Speaking of which, Foles has made tremendous strides over the past couple of weeks. Still wish he could hit on some of those downfield throws, but he showed a lot in the way of poise. He also looked great when throwing on the move, something we’d seen a hint of in the last game. As John Lynch pointed out, the Sprint Draw was no friend to Bryce Brown; hey, at least he didn’t fumble it, though!

    Much better, more consistent, game from Kendricks, playing WIL. I know Chaney was on Jackson for their last TD, but I thought he did a fairly decent job at SAM, today. I think Kendricks can be a very good WIL, or MIKE…SAM…I dunno.

    • Cal Setar

      I don’t think you’re being a wet blanket necessarily. It’s a prudent way to look at things. That being said…while I share your feelings on the whole draft positioning thing, I was truly glad to be able to enjoy Eagles football for a day. Plus, according to Jimmy K, since the Panthers, Browns and Chargers all won today, the win doesn’t change our current positioning. It just makes it less likely for us to get the 1st overall pick. And since the draft is deep, and not top heavy, we probably won’t be missing out on any once in a lifetime players. Personally I’d love for us to trade back and pick up an extra second rounder.

      I do however disagree with the fact that we “know” Allen is bad. He’s still a young guy whose had 2 or 3 different secondary coaches and 2 different DC’s in his time in the NFL. Not to mention he’s had to play next to Kurt Coleman, who, after Colt Andersons performance today, may now be the back up he probably should be anyways. I know he’s been mediocre. But he flashed pretty darn good potential his first year before he got hurt. I’d say he’s still an unknown quantity at the least.

      • BobSmith77

        Allen played well the first month of the season his rookie year. He played well again this year early on but has been poor to horrendous since the bye. He’s not the answer but the Eagles may be stuck with him by default next year since upgrading SS is even a bigger need right now than FS.

        • Cal Setar

          He’s got the physical tools. He just plays with hesitance and a lack of consistency. And if you hadn’t noticed, the rest of the secondary has been pretty awful this year too. It’s not like he’s the broken cog in an otherwise well oiled machine. I agree that he hasn’t played well, and may not be the guy the Eagles want long term. But it’s just wrong at this point to say definitively that “He’s not the answer”.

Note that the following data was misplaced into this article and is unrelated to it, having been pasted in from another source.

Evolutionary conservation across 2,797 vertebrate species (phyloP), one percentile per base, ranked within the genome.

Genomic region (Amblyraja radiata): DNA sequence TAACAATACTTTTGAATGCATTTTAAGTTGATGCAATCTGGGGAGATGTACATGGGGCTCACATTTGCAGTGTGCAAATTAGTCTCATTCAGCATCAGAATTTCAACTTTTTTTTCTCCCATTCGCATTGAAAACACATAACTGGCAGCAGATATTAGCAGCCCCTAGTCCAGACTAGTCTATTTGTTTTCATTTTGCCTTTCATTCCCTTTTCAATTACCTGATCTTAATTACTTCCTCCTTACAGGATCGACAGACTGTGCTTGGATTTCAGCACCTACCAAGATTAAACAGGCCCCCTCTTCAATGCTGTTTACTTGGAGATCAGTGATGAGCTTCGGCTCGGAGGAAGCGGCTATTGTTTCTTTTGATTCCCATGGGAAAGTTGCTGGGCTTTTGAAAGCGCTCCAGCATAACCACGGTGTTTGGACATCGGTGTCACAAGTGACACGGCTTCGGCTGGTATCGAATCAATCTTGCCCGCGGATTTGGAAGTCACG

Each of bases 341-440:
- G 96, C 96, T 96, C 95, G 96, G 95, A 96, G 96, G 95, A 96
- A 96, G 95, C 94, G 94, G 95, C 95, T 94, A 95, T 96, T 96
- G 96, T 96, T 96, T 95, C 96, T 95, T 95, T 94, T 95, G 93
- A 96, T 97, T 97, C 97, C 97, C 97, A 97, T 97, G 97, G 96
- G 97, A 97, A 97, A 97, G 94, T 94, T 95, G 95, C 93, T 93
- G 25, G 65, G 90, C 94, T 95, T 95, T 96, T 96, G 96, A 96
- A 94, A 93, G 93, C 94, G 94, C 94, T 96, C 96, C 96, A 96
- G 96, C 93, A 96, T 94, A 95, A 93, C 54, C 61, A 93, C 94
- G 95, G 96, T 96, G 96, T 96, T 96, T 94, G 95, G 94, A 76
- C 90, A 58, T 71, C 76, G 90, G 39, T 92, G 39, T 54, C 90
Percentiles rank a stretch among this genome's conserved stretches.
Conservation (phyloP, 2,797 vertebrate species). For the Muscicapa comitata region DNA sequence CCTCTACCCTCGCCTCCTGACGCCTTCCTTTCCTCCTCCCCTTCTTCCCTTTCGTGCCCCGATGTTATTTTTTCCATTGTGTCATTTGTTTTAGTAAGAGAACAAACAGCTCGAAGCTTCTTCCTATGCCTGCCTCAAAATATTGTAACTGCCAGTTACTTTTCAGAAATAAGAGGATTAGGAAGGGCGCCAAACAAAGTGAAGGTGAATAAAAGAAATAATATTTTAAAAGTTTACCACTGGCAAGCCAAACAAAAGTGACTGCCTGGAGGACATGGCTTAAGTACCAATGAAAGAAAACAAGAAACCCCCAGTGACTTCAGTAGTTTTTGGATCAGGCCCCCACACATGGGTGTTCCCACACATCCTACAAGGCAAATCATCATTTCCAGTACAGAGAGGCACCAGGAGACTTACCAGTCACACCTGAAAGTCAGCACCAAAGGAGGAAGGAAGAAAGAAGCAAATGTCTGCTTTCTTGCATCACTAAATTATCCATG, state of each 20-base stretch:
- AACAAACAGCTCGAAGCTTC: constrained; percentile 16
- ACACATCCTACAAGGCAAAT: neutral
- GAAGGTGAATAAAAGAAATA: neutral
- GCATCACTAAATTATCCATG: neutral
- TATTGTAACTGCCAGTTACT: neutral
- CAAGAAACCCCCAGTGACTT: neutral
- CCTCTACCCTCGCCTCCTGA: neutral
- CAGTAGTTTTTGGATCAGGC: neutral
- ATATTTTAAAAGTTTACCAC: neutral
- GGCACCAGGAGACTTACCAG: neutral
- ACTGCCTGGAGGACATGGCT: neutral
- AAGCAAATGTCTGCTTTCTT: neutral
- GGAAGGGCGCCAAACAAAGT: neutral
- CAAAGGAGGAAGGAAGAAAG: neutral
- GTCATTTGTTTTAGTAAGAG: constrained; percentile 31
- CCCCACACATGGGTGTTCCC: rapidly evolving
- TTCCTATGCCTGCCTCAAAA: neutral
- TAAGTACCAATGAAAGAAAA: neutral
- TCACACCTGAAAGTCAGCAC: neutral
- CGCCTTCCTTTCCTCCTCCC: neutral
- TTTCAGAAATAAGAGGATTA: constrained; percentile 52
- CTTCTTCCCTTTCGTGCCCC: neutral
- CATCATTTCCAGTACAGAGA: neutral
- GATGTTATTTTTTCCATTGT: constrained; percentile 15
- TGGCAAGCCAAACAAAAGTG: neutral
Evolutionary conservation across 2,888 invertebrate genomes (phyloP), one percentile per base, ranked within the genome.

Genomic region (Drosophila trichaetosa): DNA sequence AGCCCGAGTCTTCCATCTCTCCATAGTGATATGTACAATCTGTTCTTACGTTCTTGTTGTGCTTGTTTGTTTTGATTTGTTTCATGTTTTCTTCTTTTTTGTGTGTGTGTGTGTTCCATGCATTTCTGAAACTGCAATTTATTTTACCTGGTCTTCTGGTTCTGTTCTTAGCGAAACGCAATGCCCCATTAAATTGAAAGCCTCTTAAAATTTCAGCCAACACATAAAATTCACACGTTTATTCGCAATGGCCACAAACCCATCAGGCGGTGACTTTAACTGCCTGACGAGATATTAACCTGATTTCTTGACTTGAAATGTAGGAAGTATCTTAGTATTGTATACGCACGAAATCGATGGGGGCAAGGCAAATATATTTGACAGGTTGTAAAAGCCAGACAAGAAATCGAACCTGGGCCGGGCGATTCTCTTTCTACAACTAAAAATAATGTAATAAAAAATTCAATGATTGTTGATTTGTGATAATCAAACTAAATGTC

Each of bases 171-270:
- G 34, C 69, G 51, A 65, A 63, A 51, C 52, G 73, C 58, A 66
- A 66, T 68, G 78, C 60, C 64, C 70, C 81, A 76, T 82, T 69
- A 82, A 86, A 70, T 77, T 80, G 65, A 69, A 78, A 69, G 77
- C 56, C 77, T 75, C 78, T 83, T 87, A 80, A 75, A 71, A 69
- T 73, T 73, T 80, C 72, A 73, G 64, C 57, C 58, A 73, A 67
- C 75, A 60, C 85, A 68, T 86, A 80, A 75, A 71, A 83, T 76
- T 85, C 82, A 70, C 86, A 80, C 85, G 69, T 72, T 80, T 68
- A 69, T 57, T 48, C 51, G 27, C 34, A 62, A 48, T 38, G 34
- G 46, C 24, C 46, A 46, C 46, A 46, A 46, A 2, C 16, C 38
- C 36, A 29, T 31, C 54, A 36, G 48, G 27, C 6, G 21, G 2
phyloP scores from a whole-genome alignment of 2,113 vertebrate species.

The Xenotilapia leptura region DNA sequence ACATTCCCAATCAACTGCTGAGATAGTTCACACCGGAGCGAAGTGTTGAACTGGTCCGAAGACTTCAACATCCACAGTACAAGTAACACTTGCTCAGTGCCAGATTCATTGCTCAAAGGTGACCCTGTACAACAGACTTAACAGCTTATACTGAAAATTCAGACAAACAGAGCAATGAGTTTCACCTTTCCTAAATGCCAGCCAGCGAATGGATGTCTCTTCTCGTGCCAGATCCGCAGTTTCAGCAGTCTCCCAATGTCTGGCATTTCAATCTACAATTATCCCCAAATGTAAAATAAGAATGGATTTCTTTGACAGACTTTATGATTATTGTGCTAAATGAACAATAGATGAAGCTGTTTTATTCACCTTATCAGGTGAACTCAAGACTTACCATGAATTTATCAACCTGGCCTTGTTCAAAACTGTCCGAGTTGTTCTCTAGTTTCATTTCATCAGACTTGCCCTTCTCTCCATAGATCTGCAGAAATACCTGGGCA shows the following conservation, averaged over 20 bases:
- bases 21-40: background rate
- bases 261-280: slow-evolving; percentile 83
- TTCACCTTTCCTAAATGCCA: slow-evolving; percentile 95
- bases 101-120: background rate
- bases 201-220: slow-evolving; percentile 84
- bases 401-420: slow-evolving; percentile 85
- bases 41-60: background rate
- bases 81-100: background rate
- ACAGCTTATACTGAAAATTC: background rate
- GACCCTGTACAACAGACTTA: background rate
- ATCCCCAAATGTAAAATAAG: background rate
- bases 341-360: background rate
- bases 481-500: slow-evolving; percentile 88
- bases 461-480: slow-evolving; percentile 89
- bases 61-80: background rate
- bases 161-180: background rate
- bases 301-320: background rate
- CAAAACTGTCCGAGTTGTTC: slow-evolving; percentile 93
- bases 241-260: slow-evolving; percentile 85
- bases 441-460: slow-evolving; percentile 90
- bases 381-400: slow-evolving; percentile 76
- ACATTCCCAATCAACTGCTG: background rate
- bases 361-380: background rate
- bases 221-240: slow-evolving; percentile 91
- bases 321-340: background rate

• Skeptic_Eagle

            Not to put too fine a point on it, but I’d say he’s been pretty consistent–just consistently bad. He’s a horrible tackler, with very little feel of where he should be on the field, a deadly combo for a safety. He got bailed out of a PI in the endzone today, matched up on a very underwhelming Luke Stocker. He also blew a tackle on Vincent Jackson at the 5, that might have saved a touchdown, and made a similar play in the travesty last week. I mean, which plays have you seen him actually make?

            I’m not sure why Allen deserves any more chances, other than the fact that he was drafted in the second round, and they might not be able to replace everyone in the secondary simultaneously. Realistically, we might just have to roll with him for 2013, but if you put aside the abstract of his physical tools, he’s shown as little as Coleman, to be honest. The last time he looked good was in the first few weeks of 2010.

          • Cal Setar

            You speak with such certainty about things that just aren’t certain.

            You’ve got a second round pick who was having a good to great rookie season when he got hurt (Halfway through the season Don Banks at SI did a mock re-draft and had Allen as a first round pick). Then he went and had a really bad second year, which he himself attributed to not trusting his knee (And as someone whose had two ACL surgeries, I’d say that’s fairly legit). That game against the Patriots last year when he got abused will forever be ingrained in my mind (and his psyche). But then, when whole team settled down and went on a run, and he started to trust his knee, he played better. And this season, when the whole defense was playing well early in the year, he played well too.

            And now after a secondary coach and defensive coordinator change, with things going really badly for the whole defense and especially the secondary, he’s not the answer and a guy we “know” is bad…